Today a brief historical snapshot of the risks of ranching life and the duties of a doctor in San Diego County in 1874.
A brief item in the “Local Intelligence” column of the San Diego Union on Thursday, July 23, 1874 began: “At San Pasqual, on Monday last, James P. Jones, who keeps a bee ranch in the valley, was seriously injured by the premature explosion of a blast while engaging in removing some rocks.
“A portion of one of his hands was carried away and the forearm was fractured. Dr. Remondino was sent for and went out and brought the man in. Yesterday [Wednesday, July 22nd] the arm was amputated by Dr. Remondino, assisted by Drs. Gregg, Fenn and Winder.”
Mr. Jones survived his horrific accident and injuries, as shown by the fact that he turns up six years later in the 1880 United States Census, listed as an “apiarist,” on his north county farm.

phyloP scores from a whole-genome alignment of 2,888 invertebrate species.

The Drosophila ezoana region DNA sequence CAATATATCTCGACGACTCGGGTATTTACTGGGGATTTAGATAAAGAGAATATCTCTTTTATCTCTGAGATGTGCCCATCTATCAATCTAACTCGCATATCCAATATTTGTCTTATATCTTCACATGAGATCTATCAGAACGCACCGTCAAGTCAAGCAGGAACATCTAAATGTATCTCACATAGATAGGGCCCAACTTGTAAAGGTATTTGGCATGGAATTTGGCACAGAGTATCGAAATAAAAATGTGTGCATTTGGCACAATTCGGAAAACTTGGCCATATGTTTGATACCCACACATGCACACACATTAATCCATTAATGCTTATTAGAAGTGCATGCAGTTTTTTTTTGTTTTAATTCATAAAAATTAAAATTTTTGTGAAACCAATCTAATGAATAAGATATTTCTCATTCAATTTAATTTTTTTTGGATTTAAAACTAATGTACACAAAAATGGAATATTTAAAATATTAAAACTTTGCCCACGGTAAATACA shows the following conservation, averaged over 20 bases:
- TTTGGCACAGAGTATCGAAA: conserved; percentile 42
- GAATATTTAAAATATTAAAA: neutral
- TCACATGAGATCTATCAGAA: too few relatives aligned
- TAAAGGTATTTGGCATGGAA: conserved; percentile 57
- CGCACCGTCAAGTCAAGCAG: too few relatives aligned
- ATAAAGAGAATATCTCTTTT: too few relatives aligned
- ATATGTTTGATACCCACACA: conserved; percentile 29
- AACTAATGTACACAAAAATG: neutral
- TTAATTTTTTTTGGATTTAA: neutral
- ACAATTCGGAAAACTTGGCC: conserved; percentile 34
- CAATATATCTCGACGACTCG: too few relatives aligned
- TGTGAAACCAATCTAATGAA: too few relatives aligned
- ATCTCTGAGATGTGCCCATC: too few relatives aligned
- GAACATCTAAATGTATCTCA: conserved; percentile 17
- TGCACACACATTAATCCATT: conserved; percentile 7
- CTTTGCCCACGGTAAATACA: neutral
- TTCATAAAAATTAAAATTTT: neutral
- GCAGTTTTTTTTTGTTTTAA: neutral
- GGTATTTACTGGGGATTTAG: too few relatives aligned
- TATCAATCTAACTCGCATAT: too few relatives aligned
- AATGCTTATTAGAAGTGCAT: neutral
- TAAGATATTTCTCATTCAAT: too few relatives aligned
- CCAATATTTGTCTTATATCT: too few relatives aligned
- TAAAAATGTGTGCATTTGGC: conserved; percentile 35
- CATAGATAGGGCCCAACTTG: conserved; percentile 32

Dr. Peter Remondino, the man who saved Mr. Jones’ life, had recently opened a medical office on Fifth Avenue between B and C Streets downtown. He would go on to have a distinguished career as a surgeon, medical lecturer and author and entrepreneur. He helped many people in his life as a skilled and compassionate physician, practicing medicine until just two years before his death in 1926 at the age of 80.
Sources for this post included The Journal of San Diego History, historic San Diego County newspapers and the 1880 United States Census.
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